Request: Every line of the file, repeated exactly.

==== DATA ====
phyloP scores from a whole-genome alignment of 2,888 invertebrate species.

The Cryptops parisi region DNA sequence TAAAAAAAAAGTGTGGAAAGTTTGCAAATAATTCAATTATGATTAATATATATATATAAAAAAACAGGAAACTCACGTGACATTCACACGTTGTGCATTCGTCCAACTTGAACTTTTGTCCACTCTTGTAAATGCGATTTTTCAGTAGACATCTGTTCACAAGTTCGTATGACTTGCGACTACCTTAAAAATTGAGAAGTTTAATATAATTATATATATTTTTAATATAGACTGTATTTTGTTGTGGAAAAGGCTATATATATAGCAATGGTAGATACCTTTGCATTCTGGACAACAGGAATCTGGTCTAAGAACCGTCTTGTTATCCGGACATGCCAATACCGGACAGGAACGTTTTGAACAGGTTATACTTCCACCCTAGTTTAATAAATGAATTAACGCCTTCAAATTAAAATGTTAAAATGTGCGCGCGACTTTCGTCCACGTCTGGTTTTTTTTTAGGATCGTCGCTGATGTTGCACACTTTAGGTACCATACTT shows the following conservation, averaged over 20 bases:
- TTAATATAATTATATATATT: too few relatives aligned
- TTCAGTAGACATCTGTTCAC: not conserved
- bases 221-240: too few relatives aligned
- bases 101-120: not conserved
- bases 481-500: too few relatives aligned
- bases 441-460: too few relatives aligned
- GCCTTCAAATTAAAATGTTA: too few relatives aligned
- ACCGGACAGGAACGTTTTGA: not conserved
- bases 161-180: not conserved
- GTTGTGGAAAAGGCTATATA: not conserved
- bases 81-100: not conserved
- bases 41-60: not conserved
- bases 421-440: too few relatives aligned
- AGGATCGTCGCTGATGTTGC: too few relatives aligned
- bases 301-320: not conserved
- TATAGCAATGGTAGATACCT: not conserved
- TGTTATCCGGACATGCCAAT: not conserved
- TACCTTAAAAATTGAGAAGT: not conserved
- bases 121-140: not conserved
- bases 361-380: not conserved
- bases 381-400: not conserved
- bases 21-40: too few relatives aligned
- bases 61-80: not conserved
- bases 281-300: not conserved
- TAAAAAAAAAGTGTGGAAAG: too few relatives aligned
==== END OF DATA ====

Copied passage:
phyloP scores from a whole-genome alignment of 2,888 invertebrate species.

The Cryptops parisi region DNA sequence TAAAAAAAAAGTGTGGAAAGTTTGCAAATAATTCAATTATGATTAATATATATATATAAAAAAACAGGAAACTCACGTGACATTCACACGTTGTGCATTCGTCCAACTTGAACTTTTGTCCACTCTTGTAAATGCGATTTTTCAGTAGACATCTGTTCACAAGTTCGTATGACTTGCGACTACCTTAAAAATTGAGAAGTTTAATATAATTATATATATTTTTAATATAGACTGTATTTTGTTGTGGAAAAGGCTATATATATAGCAATGGTAGATACCTTTGCATTCTGGACAACAGGAATCTGGTCTAAGAACCGTCTTGTTATCCGGACATGCCAATACCGGACAGGAACGTTTTGAACAGGTTATACTTCCACCCTAGTTTAATAAATGAATTAACGCCTTCAAATTAAAATGTTAAAATGTGCGCGCGACTTTCGTCCACGTCTGGTTTTTTTTTAGGATCGTCGCTGATGTTGCACACTTTAGGTACCATACTT shows the following conservation, averaged over 20 bases:
- TTAATATAATTATATATATT: too few relatives aligned
- TTCAGTAGACATCTGTTCAC: not conserved
- bases 221-240: too few relatives aligned
- bases 101-120: not conserved
- bases 481-500: too few relatives aligned
- bases 441-460: too few relatives aligned
- GCCTTCAAATTAAAATGTTA: too few relatives aligned
- ACCGGACAGGAACGTTTTGA: not conserved
- bases 161-180: not conserved
- GTTGTGGAAAAGGCTATATA: not conserved
- bases 81-100: not conserved
- bases 41-60: not conserved
- bases 421-440: too few relatives aligned
- AGGATCGTCGCTGATGTTGC: too few relatives aligned
- bases 301-320: not conserved
- TATAGCAATGGTAGATACCT: not conserved
- TGTTATCCGGACATGCCAAT: not conserved
- TACCTTAAAAATTGAGAAGT: not conserved
- bases 121-140: not conserved
- bases 361-380: not conserved
- bases 381-400: not conserved
- bases 21-40: too few relatives aligned
- bases 61-80: not conserved
- bases 281-300: not conserved
- TAAAAAAAAAGTGTGGAAAG: too few relatives aligned